The partnership with sanofi will end in January. Sanofi seems to have gone quiet about european approval and marketing of the drug. The drug is barely selling in the US even with direct to consumer marketing. DTC marketing is not even legal in europe so it would be hard to sell the drug at all there. Diabetics don’t mind the injections, it is the finger pricking to measure their glucose. Now there are watches one can wear to measure blood glucose without finger pricks. Better off investing in that than Mannkind.

  8. ab says:

    It’s pretty fun reading that old post on Exubera. I believe that yummy taste in your mouth, Derek, is the sweet taste of vindication.

  9. Steve says:

    The author and none of the commenters here has any understanding of what distinguishes Afrezza from past inhaled insulin AND currently injectable insulin. Its pharmocodynamiks and -kinetics (PK/PD).

    Unless your child had T1D, you have no appreciation for the fact that it is all about blood sugar control. Less than 40% of all diabetics are in control. Less than 20% of pediatric T1Ds are in control. this means complications and early death!

    Do a little homework. Find the Diabetics on twitter that use afrezza. They are achieving non-diabetic numbers almost to a one. The doctors who allow their patients to take “the risk” are amazed. but for the most part the insurance companies and doctors are afraid of change.

    The risk either way is all on the patient. That is the true shame of this gaming the market. The drug is a life saver and its availability should not depend upon the business model of greedy people.

  10. Jose says:

    Hey ‘Steve’ any chance you could amend a conflict of interest statement?
    No?- we knew that already.

  11. Afrezza Trier says:

    I’m a T1D of almost 30 years and I posted a few times to the comments at the end of the Unkind to Mannkind post this past summer. I’ve been on a pump with Humalog almost 2 years now, pretty well controlled. At that time, I contended that Afrezza seemed like a pretty good product for T2Ds. What’s better than rapidly absorbed human insulin, no shots, versus all the drugs and their side effects. Since then, I’ve read a lot of the online reports about Afrezza from T1Ds. Google them if you’re interested. It seems almost magical. It’s weird that they also use sanofi’s newly patented basal insulin toujeo. It’s also weird that they claim A1C reductions from 10 to 5. That’s like going from not always taking your insulin to having a real pancreas. But I decided to give Afrezza a shot. Had to get a lung function test- that was fun! Had to find a pharmacy that actually carried it. It costs $150 versus $95 for a three month supply of Humalog. I got 4 unit cartridges. I tried it for mealtime boluses. I can’t figure out the dosing. 8 units seems to be a magic number for meals- 2 puffs, equivalent to what I take with Humalog. If I eat a hearty breakfast (orange juice + pancakes) my blood sugar reacts as follows (on the pump: shoots up to 200+ after 30 minutes, then trends downwards over 1-2 hours, then goes low after 2 hours; on afrezza- hovers magically at 100 for 1-2 hours, then trails upward to 200+, usually necessitating a correction puff). The online afrezza touters don’t speak about this- they must be puffing a lot to correct for the fact that afrezza dies in 1-2 hours- what happens when they eat complex carbs (bread, potatoes, rice) and need a bolus to last 4+ hours? A lot of them seem to be on continuous glucose monitors and perhaps this gives them the ability to correct quickly. I do agree with them on a few things- afrezza acts quickly and it doesn’t seem to cause lows. For me it’s been useful in combination with the pump to prevent certain post-meal highs and to treat sporadic highs. I’m a bit worried about long term effects on the lungs, I’m relatively young, so I’m going to wait on adopting it for daily use. All said, for me, compared to the pump it has some advantages, but doesn’t seem to make life easier in others.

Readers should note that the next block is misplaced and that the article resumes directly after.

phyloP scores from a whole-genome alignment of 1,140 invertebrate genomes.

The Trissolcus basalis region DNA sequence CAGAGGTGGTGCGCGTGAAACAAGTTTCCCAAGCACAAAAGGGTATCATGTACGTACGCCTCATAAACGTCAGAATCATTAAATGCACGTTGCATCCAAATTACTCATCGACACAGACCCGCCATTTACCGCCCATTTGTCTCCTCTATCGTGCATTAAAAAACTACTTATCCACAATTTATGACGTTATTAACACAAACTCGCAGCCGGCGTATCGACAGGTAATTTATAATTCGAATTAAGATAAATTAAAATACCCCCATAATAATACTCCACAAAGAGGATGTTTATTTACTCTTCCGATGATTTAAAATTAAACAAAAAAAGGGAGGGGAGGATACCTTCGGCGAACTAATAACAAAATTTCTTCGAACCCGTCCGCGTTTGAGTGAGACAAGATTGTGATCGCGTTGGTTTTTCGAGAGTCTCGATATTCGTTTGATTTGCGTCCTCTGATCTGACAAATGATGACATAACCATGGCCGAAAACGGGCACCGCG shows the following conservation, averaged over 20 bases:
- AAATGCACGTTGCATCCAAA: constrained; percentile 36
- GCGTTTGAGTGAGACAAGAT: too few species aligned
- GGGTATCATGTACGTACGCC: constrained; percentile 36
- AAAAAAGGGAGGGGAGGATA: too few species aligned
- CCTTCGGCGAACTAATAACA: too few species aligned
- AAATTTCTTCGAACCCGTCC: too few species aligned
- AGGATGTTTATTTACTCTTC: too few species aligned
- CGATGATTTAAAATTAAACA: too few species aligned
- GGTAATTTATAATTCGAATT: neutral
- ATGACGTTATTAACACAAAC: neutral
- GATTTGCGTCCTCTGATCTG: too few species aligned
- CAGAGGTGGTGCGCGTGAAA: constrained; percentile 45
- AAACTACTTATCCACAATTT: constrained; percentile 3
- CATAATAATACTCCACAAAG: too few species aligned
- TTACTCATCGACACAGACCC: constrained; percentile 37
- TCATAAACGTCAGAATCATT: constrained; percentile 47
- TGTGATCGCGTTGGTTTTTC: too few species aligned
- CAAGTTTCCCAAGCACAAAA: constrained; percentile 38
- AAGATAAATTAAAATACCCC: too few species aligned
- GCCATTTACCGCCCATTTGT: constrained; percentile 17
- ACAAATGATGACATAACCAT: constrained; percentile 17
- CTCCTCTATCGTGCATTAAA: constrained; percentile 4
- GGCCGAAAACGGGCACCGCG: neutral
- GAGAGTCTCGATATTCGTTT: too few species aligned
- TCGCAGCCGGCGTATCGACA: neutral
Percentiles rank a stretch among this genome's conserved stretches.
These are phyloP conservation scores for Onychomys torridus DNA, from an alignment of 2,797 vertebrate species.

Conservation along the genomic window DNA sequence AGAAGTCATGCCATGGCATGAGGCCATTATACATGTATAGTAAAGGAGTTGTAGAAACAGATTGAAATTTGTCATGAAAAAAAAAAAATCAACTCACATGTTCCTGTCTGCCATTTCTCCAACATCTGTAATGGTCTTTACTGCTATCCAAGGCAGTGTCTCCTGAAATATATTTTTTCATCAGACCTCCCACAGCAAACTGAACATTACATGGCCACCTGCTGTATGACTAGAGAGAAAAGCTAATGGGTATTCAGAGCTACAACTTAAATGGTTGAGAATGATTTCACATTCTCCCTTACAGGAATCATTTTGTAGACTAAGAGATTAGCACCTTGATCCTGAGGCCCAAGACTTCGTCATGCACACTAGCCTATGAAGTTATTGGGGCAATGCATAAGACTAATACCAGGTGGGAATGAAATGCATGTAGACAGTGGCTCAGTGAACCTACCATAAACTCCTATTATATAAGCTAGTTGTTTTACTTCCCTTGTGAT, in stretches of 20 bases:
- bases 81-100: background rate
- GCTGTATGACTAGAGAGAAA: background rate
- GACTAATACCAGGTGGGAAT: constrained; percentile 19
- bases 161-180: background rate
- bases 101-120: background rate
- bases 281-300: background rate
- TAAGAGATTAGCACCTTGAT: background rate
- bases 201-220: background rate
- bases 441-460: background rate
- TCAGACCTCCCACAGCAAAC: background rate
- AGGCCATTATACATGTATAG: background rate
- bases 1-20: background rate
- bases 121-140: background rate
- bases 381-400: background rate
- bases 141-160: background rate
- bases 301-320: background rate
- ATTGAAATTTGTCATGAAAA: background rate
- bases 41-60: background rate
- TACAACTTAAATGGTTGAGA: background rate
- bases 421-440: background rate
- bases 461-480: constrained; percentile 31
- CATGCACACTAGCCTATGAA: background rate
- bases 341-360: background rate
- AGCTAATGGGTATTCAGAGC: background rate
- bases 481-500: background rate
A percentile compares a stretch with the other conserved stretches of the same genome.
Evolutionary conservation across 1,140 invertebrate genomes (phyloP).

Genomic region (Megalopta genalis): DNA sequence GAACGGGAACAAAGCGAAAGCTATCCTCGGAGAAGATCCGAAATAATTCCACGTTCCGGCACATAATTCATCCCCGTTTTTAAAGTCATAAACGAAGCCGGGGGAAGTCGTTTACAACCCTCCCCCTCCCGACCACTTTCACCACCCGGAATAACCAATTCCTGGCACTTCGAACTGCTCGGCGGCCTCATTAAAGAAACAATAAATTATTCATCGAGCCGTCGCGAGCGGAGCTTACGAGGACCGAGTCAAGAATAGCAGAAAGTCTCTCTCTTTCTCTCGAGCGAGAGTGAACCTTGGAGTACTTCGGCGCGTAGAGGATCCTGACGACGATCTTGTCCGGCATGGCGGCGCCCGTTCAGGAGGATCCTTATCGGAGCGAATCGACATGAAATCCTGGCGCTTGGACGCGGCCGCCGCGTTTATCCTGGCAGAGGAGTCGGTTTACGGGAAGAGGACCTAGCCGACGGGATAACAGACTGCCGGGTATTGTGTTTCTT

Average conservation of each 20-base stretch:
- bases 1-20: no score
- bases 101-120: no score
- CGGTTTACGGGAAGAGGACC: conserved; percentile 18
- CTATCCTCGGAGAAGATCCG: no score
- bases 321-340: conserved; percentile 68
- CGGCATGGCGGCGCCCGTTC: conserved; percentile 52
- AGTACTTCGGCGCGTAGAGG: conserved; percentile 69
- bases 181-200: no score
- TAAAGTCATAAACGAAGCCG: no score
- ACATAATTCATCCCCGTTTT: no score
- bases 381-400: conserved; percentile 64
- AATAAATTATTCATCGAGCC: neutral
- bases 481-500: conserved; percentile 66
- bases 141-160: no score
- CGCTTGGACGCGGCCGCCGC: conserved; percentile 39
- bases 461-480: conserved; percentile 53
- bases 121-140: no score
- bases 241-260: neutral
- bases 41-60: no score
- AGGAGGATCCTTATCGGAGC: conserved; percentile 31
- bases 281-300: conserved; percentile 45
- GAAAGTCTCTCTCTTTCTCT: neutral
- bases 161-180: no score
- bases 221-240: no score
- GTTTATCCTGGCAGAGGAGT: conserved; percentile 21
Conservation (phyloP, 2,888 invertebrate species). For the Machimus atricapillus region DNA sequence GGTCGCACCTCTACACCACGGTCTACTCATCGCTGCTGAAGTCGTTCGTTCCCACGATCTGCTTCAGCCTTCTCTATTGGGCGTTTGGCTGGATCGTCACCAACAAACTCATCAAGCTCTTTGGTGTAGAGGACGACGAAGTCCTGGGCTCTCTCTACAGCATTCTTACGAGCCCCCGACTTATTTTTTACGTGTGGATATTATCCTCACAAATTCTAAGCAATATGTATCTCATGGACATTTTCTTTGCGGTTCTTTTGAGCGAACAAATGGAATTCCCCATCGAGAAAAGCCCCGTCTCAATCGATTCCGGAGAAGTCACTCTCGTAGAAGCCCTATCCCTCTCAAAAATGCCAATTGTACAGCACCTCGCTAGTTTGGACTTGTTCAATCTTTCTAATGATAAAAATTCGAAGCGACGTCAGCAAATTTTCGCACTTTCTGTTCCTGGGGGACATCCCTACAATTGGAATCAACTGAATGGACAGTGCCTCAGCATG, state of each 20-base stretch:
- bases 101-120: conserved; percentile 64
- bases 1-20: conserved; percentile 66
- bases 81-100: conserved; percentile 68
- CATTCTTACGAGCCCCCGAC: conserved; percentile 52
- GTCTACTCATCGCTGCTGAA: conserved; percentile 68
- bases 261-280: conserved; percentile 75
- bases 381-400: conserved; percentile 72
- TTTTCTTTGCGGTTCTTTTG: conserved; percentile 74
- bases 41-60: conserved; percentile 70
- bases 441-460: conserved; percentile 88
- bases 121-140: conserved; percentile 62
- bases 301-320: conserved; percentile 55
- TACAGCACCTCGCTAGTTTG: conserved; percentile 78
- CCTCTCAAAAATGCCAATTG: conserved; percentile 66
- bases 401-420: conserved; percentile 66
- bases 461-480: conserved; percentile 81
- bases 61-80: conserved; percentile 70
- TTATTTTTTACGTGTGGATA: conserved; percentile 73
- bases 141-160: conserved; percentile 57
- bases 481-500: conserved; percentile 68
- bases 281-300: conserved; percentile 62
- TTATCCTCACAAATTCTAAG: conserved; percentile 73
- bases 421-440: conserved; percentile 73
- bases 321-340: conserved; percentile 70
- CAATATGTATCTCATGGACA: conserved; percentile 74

1. Afrezza/Mannkind Realist says:

      As a biotech PhD who has decades in tissue engineering and drug delivery (not pharma specifically), I became interested in the Technosphere delivery system and started reading about Afrezza the inhaled insulin product. Take my honesty here however you want but I was excited enough to actually take some of my IRA funds and buy MNKD stock. It could have been a very foolish move and it sure looks that way right now. Of course at this point I would like to see the company succeed. My main criticism when I got educated about the company was that they decided to incorporate insulin into the inhaled Technosphere particle format as a first product. I truly believe this was a stupid decision, however I understand that Al Mann single-handedly took this product from soup to nuts, as we say. So it was his baby. While I have a financial interest in the success of MNKD stock, I am a scientist and try to be a clear eyed realist.